Musk aims figurative flamethrower at short sellers, and tweets he’ll ‘burn’ them soon

Tesla's display at a 2016 Beijing auto show.
(Mark Schiefelbein / Associated Press)

Elon Musk promised “the short burn of the century” Friday. “Flamethrowers should arrive just in time,” he said in an early-morning tweet.

He directed his aim at short sellers, investors who bet that a company’s stock will dive. The burn will come soon, he said, presumably in the form of some kind of positive news announcement to make Tesla’s share price soar.

Short seller Mark Spiegel of Stanphyl Capital didn’t sound scared: “Tesla stock has now officially entered the transition from when the shorts go from being mocked to being blamed.” Spiegel said that switch reinforces his negative take on the company.


Tesla has been facing a barrage of bad news lately. Its crucial Model 3 electric sedan project is suffering severe production problems, a key reason the company reported a billion-dollar deficit in free cash flow for the first quarter.

The “short burn” news, judging from Musk’s conference call with analysts on Wednesday, is likely to involve China. “We expect to announce a gigafactory in China soon,” Musk had said. Tesla uses the word “gigafactory” where most people would say “manufacturing plant.”

Whether any new China deal would include cash infusions from Chinese investors was left unsaid. Chinese internet giant Tencent already holds a 5% stake in Tesla.

Musk has been talking for months about setting up a site in or near Shanghai, but Chinese restrictions on foreign automakers in China stand in the way. China requires a 50-50 joint venture with a Chinese company in return for access to China’s vast market.

But trade skirmishes between the U.S. and China might lead to changes allowing Tesla and other automakers to hold majority ownership. China’s government has signaled it’s open to the idea.

China is Tesla’s largest non-U.S. market, followed by Norway, although the company accounted for only a tiny fraction of the 1 million electric cars sold in China last year, most of them built by domestic companies.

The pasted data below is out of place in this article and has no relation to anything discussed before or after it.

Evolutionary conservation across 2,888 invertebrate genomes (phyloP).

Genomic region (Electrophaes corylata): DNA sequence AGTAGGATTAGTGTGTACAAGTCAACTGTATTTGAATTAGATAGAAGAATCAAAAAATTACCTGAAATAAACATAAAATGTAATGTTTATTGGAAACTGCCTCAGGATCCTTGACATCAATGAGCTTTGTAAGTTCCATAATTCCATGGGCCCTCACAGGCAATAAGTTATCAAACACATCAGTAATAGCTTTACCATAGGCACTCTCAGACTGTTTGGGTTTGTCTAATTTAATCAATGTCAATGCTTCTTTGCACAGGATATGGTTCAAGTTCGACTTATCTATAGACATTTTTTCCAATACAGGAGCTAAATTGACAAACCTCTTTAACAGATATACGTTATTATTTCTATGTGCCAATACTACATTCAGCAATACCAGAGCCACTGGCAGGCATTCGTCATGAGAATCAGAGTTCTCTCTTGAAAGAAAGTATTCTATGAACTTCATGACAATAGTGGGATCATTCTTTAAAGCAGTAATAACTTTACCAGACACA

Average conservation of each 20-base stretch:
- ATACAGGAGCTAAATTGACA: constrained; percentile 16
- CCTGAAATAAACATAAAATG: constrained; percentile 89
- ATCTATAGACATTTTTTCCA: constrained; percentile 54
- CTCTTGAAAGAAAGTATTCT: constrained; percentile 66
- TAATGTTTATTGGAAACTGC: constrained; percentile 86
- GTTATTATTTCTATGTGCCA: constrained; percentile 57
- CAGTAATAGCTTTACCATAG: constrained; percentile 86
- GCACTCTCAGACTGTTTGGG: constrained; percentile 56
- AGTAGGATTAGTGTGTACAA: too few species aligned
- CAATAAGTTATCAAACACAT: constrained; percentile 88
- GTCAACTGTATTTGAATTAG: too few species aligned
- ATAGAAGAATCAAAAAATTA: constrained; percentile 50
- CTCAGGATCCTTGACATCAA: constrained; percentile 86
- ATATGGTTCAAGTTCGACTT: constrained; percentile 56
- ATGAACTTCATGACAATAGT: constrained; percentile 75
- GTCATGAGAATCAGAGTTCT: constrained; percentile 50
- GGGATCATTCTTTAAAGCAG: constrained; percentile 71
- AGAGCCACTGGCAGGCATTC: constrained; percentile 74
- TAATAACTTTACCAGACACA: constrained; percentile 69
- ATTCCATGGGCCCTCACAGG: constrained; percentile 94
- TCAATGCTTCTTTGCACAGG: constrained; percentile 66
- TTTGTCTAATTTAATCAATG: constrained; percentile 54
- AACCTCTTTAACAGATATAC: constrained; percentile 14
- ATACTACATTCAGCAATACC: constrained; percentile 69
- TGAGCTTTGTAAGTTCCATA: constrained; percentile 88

Government policy in China favors electric vehicles, and all major global automakers want part of the huge, fast-growing market.

Why would China want to ease up on foreign ownership restrictions? Consultant Michael Dunn, who lived in China from 1990 to 2015 before moving to San Diego, said China wants into the U.S. market.

“Every Chinese automaker has plans to compete in the United States in the next three to five years,” he said. Easing restrictions on manufacturing in China could help avoid a backlash against Chinese exports to the U.S., he said.

A severe auto manufacturing overcapacity problem is pressuring Chinese carmakers to get serious about exports, according to Dunn.

Whether such news, if it happens, will help Tesla stock is uncertain. But if it does, it could put a crimp on short positions. Shorted stock constitutes nearly 30% of Tesla’s outstanding shares, making Tesla one of the most heavily shorted stocks on Wall Street.

Tesla’s stock price rose 3.4% Friday, to $294.09.

Twitter: @russ1mitchell


2 p.m.: This article was updated with a final stock price.

This article was originally published at 12:25 p.m.